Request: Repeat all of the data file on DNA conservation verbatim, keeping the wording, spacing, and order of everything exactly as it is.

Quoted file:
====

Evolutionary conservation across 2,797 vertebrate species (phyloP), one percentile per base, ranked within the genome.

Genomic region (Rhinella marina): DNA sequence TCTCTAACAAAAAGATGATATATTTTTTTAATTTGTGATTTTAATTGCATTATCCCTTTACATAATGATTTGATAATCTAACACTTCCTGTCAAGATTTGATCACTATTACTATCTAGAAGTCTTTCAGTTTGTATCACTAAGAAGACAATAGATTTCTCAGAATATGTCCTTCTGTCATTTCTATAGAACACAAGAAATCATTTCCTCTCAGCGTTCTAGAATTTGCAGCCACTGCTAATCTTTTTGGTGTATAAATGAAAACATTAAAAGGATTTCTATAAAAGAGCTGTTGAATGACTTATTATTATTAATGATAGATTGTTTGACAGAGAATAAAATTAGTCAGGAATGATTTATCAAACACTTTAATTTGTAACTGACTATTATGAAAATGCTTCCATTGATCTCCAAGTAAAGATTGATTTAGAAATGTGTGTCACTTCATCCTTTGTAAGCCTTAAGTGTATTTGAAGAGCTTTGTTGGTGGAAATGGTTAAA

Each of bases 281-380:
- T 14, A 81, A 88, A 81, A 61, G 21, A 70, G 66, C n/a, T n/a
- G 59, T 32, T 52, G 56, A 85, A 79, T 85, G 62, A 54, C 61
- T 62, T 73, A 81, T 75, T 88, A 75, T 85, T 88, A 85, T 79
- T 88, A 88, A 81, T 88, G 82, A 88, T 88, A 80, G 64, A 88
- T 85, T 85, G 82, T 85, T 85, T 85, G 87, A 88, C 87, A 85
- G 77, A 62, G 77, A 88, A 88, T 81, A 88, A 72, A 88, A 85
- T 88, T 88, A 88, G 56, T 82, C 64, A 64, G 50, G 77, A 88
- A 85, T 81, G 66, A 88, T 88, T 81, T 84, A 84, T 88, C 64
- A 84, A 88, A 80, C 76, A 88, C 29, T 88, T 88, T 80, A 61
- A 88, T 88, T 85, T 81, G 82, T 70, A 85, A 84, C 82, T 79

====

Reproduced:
Evolutionary conservation across 2,797 vertebrate species (phyloP), one percentile per base, ranked within the genome.

Genomic region (Rhinella marina): DNA sequence TCTCTAACAAAAAGATGATATATTTTTTTAATTTGTGATTTTAATTGCATTATCCCTTTACATAATGATTTGATAATCTAACACTTCCTGTCAAGATTTGATCACTATTACTATCTAGAAGTCTTTCAGTTTGTATCACTAAGAAGACAATAGATTTCTCAGAATATGTCCTTCTGTCATTTCTATAGAACACAAGAAATCATTTCCTCTCAGCGTTCTAGAATTTGCAGCCACTGCTAATCTTTTTGGTGTATAAATGAAAACATTAAAAGGATTTCTATAAAAGAGCTGTTGAATGACTTATTATTATTAATGATAGATTGTTTGACAGAGAATAAAATTAGTCAGGAATGATTTATCAAACACTTTAATTTGTAACTGACTATTATGAAAATGCTTCCATTGATCTCCAAGTAAAGATTGATTTAGAAATGTGTGTCACTTCATCCTTTGTAAGCCTTAAGTGTATTTGAAGAGCTTTGTTGGTGGAAATGGTTAAA

Each of bases 281-380:
- T 14, A 81, A 88, A 81, A 61, G 21, A 70, G 66, C n/a, T n/a
- G 59, T 32, T 52, G 56, A 85, A 79, T 85, G 62, A 54, C 61
- T 62, T 73, A 81, T 75, T 88, A 75, T 85, T 88, A 85, T 79
- T 88, A 88, A 81, T 88, G 82, A 88, T 88, A 80, G 64, A 88
- T 85, T 85, G 82, T 85, T 85, T 85, G 87, A 88, C 87, A 85
- G 77, A 62, G 77, A 88, A 88, T 81, A 88, A 72, A 88, A 85
- T 88, T 88, A 88, G 56, T 82, C 64, A 64, G 50, G 77, A 88
- A 85, T 81, G 66, A 88, T 88, T 81, T 84, A 84, T 88, C 64
- A 84, A 88, A 80, C 76, A 88, C 29, T 88, T 88, T 80, A 61
- A 88, T 88, T 85, T 81, G 82, T 70, A 85, A 84, C 82, T 79